Crashmapper is a tool of Transportation Alternatives (read through the “About” section of the website), so it is not unbiased in their quest to report accurate information…

    14. Marc says:

      The CPW bike lane is a great improvement. It’s finally starting to feel safe to ride a bike around the city. The city should put a bike lane like that on every New York street.

    15. Lark says:

      “Protected”?? By a line of paint!!! Perhaps we should paint the line around the entire Manhattan island to save us all.

    16. js says:

      Bus riders are essentially ignored here.
      The CPW bike lane impacts on bus transportation. The bike lane slows traffic for buses in two ways.
      1. Reduction of lane slows traffic overall.
      2. Buses cannot pull into bus stops as cyclists are in the bike lane/on the right.

      And regarding passenger safety, when passengers are getting off, if bus is not at the curb, not unusual to see cyclists go through to the right of the bus.
      Have observed several near misses, cyclists nearly hitting bus passenger….

      • George says:

        You are sorely mistaken. Have you been on CPW? There wasn’t a reduction of a traffic lane. The bus stops have stayed the same, actually they have more room now. The only people who block the bus lanes are usually parked/idle cars. Bikes have every right to go through the bus lane. It’s painted (with arrows not green paint) right on the street. Both buses and bikes need to yield to each other.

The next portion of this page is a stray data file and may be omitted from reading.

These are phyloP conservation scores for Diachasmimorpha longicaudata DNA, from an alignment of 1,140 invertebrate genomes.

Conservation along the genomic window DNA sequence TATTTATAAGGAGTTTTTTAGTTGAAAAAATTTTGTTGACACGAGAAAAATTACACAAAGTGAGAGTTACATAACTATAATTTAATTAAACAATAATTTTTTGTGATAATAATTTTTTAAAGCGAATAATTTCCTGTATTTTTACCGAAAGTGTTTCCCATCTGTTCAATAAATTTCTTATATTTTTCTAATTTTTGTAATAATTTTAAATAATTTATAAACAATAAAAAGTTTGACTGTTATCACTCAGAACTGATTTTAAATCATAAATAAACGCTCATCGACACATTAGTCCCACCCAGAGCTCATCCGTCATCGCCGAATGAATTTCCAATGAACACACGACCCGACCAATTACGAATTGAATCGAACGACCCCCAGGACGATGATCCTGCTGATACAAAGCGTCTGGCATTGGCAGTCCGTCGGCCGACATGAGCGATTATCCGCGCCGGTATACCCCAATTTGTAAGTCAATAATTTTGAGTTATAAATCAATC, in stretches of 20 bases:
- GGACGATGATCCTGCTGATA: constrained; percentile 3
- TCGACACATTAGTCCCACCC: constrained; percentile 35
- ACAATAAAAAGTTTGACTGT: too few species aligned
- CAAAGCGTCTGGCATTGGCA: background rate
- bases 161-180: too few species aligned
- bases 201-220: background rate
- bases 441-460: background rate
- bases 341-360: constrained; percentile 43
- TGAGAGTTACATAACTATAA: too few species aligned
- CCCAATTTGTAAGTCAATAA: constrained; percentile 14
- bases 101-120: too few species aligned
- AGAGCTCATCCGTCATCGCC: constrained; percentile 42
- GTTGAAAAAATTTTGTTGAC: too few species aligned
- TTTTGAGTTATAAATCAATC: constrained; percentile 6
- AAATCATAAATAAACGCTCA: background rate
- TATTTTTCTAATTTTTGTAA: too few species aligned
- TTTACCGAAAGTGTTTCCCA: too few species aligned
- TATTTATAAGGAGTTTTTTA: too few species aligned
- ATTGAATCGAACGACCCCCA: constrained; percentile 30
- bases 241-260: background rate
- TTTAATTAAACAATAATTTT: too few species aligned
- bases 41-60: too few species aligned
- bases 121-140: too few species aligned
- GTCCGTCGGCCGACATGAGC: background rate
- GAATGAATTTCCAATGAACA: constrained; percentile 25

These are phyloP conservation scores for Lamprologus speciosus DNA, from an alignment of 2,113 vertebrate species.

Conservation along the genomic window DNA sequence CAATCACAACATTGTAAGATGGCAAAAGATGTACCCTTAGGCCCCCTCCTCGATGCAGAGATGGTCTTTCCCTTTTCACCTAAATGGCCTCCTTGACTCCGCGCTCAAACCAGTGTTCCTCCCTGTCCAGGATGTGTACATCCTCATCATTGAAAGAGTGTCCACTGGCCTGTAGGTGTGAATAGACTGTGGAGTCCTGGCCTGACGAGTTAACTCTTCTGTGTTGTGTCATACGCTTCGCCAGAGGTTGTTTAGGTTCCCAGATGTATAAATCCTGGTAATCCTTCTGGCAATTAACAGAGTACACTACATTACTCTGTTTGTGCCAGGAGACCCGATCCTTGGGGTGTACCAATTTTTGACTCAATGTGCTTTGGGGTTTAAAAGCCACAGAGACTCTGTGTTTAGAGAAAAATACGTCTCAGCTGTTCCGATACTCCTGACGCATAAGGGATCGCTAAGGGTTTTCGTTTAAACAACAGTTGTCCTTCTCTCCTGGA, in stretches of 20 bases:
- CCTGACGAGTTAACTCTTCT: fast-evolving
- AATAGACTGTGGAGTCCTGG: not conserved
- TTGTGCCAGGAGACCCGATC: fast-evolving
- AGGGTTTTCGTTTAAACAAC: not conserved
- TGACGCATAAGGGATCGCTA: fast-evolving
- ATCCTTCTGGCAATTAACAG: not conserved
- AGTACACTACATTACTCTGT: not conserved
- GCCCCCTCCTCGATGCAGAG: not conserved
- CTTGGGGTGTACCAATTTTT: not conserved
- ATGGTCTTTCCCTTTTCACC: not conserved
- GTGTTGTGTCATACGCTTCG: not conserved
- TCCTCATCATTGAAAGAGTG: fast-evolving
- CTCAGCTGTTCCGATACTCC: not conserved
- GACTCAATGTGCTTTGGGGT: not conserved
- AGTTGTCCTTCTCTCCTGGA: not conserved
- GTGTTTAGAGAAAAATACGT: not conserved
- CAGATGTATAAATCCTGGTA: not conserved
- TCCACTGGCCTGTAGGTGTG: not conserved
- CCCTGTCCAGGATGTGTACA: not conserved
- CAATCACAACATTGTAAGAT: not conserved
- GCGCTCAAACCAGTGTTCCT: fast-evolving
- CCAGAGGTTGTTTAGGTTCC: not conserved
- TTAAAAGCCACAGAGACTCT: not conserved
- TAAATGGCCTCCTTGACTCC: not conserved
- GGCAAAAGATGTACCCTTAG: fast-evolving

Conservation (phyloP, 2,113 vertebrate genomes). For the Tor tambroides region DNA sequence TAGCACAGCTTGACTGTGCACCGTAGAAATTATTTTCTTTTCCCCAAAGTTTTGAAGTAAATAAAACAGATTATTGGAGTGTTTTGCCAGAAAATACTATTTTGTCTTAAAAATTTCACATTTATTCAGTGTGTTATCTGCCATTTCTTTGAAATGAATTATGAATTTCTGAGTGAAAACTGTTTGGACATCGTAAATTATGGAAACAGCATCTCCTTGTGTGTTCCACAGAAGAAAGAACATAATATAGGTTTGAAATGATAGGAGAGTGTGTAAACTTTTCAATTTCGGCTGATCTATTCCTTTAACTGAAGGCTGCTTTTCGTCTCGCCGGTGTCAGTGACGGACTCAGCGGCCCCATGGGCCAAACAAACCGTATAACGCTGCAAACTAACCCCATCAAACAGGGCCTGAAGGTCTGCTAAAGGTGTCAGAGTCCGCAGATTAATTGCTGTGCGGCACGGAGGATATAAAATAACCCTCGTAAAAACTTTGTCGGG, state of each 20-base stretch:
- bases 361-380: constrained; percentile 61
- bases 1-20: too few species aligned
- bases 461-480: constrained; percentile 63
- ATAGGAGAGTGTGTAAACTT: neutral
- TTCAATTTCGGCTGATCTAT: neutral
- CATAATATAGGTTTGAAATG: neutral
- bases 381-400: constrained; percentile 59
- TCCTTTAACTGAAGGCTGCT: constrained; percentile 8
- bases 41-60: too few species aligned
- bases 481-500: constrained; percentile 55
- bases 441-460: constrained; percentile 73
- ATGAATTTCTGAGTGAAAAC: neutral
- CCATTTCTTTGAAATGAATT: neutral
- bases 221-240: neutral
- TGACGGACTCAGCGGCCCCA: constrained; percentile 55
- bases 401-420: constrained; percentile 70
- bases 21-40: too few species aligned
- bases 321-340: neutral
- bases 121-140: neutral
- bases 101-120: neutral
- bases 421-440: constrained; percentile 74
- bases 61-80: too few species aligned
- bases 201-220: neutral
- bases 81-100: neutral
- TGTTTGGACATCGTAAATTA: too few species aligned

17. Shmuel says:

      Regarding the Century and their suit to call for additional impact studies. These studies examine the impact of whatever on the local flora and fauna. I submit that actual human beings are part of the fauna and therefore the impact on people losing the right to park their cars is a legitimate reason to take pause. The PC crowd, as usual, have an opinion based on mostly the way they feel but fail to examine the facts. Take for instance,the Century. One reason they are involved is that many of their building employees drive to work and play the alternate side game. You may say they should take the train to work as they mostly live in the city but they drive because they cannot afford a garage where they live and certainly cannot afford one near the Century where a monthly is approaching $800. The effect on just these people is great and they deserve to have the impact on their lives as part of any study. There are many viable answers, as shown in the comments prior to this. When a person is killed getting off a northbound bus on CPW because of the bike lane things may not change but the reason will be clear.

      • Parker says:

        This comment made me laugh.

        I know a number of residents at the Century. I can assure you that not one of them ever mentioned their employees’ inconvenience as a reason for filing suit.